The Spanish Ministry of the Interior has expressed its regret that an international crackdown on IT masterminds inside the violent Basque separatist group ETA was dubbed "Operation Linux".
Apparently, penguin-loving outfits are complaining that the antiterrorist operation sullies their good name.
"The Ministry of Home Affairs regrets the coincidence [involving] the trade name of some companies and other organizations and the damage it may cause," the Ministry statement reads, according to Google Translate.
"The Home Office is grateful for the free development of technology based on the Linux operating system, driven by users, organizations, and businesses, and [it believes Linux] is an extremely useful tool for research by the ... State Security Forces to ensure the safety of citizens."
In fact, the State Security Forces are currently running Linux. That's why they, um, called it Operation Linux.
On Tuesday, Operation Linux – which teamed the Guardia Civil with French anti-terrorism services – led to the arrest of Iraitz Gesalaga Fernández, believed to be ETA's encryption expert. Fernández, 27, was arrested in the southern French town of Ciboure, according to a separate statement from the Spanish government, and his righthand woman, Itxaso Uritiaga Valderrama, 21, was cuffed in the Basque city of Zarautz.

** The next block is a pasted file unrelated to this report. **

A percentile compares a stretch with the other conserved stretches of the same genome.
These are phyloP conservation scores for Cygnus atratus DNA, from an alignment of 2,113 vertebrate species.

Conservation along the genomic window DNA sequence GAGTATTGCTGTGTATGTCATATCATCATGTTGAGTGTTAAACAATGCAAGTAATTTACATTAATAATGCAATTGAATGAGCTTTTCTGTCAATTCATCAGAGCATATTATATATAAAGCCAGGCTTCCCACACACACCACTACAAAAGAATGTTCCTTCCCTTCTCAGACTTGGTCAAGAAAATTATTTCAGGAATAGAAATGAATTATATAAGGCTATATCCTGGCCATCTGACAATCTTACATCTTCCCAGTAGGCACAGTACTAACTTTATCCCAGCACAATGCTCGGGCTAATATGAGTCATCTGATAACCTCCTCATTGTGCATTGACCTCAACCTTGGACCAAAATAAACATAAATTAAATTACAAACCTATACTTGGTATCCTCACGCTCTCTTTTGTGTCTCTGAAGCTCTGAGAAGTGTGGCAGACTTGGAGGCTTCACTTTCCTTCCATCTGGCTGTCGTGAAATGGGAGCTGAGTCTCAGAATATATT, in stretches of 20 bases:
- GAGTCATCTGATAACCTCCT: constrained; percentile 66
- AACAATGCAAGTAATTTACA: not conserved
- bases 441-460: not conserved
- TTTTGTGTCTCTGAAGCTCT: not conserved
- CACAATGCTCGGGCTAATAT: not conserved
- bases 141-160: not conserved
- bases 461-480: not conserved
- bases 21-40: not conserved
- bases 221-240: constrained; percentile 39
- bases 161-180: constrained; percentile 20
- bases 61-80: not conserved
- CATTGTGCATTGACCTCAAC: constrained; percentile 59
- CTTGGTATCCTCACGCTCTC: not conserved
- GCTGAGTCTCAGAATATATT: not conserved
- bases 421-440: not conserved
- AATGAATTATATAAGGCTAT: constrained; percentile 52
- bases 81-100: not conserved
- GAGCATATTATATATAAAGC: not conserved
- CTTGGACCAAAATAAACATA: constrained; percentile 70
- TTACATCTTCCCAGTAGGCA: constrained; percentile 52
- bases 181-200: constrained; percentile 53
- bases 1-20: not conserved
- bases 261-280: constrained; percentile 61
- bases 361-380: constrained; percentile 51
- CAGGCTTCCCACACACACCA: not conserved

According to police investigations, Fernández was responsible for the ETA's latest efforts to encrypt its communications, and the arrests were hailed as an "important blow" to the separatist group.
Operation Linux is ongoing, and it may yield more arrests. And it would appear the authorities have no intention of changing the codename – which must make some people very unhappy.
Others may find it odd that penguin lovers have complained that a crackdown on Basque separatist IT geniuses uses the Linux name. But the news is hardly surprising. Penguin lovers have been known to complain about things that are ultimately of no consequence whatsoever. ®